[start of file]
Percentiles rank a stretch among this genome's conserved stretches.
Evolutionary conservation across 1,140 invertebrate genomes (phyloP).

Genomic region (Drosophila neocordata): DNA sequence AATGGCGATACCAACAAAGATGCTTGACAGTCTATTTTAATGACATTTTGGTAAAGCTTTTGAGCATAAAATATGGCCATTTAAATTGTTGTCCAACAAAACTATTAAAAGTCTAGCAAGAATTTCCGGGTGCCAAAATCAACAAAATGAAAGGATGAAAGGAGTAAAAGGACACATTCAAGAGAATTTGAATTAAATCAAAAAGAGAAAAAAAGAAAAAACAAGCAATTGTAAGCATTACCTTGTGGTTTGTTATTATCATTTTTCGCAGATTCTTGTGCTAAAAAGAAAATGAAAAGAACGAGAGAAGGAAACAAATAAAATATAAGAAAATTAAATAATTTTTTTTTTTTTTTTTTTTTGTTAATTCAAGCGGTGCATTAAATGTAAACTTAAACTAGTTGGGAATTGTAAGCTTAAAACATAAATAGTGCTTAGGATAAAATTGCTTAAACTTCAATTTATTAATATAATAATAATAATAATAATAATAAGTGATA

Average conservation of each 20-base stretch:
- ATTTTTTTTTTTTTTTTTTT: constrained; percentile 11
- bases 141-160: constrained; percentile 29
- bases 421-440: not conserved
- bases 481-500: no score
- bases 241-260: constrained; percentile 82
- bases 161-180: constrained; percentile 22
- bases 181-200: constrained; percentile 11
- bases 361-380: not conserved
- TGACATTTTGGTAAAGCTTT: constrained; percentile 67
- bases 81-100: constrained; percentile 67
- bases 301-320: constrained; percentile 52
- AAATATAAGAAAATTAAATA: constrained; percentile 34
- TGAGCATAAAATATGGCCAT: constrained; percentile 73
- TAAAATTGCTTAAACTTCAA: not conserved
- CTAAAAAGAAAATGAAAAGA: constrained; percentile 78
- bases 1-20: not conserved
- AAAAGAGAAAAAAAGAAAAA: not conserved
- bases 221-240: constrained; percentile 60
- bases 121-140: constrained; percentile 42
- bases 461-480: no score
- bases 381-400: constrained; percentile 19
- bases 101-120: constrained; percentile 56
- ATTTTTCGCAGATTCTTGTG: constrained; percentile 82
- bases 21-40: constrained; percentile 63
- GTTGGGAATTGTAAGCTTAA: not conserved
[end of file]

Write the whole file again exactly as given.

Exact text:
Percentiles rank a stretch among this genome's conserved stretches.
Evolutionary conservation across 1,140 invertebrate genomes (phyloP).

Genomic region (Drosophila neocordata): DNA sequence AATGGCGATACCAACAAAGATGCTTGACAGTCTATTTTAATGACATTTTGGTAAAGCTTTTGAGCATAAAATATGGCCATTTAAATTGTTGTCCAACAAAACTATTAAAAGTCTAGCAAGAATTTCCGGGTGCCAAAATCAACAAAATGAAAGGATGAAAGGAGTAAAAGGACACATTCAAGAGAATTTGAATTAAATCAAAAAGAGAAAAAAAGAAAAAACAAGCAATTGTAAGCATTACCTTGTGGTTTGTTATTATCATTTTTCGCAGATTCTTGTGCTAAAAAGAAAATGAAAAGAACGAGAGAAGGAAACAAATAAAATATAAGAAAATTAAATAATTTTTTTTTTTTTTTTTTTTTGTTAATTCAAGCGGTGCATTAAATGTAAACTTAAACTAGTTGGGAATTGTAAGCTTAAAACATAAATAGTGCTTAGGATAAAATTGCTTAAACTTCAATTTATTAATATAATAATAATAATAATAATAATAAGTGATA

Average conservation of each 20-base stretch:
- ATTTTTTTTTTTTTTTTTTT: constrained; percentile 11
- bases 141-160: constrained; percentile 29
- bases 421-440: not conserved
- bases 481-500: no score
- bases 241-260: constrained; percentile 82
- bases 161-180: constrained; percentile 22
- bases 181-200: constrained; percentile 11
- bases 361-380: not conserved
- TGACATTTTGGTAAAGCTTT: constrained; percentile 67
- bases 81-100: constrained; percentile 67
- bases 301-320: constrained; percentile 52
- AAATATAAGAAAATTAAATA: constrained; percentile 34
- TGAGCATAAAATATGGCCAT: constrained; percentile 73
- TAAAATTGCTTAAACTTCAA: not conserved
- CTAAAAAGAAAATGAAAAGA: constrained; percentile 78
- bases 1-20: not conserved
- AAAAGAGAAAAAAAGAAAAA: not conserved
- bases 221-240: constrained; percentile 60
- bases 121-140: constrained; percentile 42
- bases 461-480: no score
- bases 381-400: constrained; percentile 19
- bases 101-120: constrained; percentile 56
- ATTTTTCGCAGATTCTTGTG: constrained; percentile 82
- bases 21-40: constrained; percentile 63
- GTTGGGAATTGTAAGCTTAA: not conserved